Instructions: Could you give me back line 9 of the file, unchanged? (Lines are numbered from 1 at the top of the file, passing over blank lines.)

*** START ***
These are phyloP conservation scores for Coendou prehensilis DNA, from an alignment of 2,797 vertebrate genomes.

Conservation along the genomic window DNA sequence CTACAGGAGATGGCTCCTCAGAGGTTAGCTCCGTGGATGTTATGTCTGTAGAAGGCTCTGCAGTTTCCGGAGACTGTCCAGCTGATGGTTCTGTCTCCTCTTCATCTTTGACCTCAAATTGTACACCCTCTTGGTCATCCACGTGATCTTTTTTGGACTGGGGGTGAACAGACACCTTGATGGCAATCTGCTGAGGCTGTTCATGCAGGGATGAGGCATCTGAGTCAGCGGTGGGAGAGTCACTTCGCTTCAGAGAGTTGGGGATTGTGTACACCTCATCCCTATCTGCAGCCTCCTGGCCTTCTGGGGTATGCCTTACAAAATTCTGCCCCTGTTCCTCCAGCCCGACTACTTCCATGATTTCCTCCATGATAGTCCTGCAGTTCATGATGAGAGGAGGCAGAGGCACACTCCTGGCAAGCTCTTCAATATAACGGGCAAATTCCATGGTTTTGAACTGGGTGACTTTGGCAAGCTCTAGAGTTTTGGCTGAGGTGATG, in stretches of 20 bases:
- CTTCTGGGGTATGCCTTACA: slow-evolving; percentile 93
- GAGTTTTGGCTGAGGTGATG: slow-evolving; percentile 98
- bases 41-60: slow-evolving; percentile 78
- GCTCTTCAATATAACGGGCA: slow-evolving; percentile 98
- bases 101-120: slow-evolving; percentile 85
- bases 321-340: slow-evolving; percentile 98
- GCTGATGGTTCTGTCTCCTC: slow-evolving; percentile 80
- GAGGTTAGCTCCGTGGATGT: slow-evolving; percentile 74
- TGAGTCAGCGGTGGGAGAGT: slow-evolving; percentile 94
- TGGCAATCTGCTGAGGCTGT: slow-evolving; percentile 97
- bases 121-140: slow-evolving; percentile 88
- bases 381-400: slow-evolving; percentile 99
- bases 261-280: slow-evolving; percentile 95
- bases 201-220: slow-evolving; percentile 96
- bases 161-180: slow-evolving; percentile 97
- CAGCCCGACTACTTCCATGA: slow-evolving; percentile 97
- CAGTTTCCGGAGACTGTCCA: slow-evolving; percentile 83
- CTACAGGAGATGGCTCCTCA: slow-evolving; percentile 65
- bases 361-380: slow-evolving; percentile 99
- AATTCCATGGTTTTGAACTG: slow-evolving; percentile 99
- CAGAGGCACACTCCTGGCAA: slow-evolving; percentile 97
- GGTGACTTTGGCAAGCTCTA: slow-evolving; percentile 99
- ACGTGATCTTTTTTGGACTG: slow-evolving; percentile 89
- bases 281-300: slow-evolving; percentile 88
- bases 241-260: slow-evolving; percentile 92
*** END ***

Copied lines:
- GCTGATGGTTCTGTCTCCTC: slow-evolving; percentile 80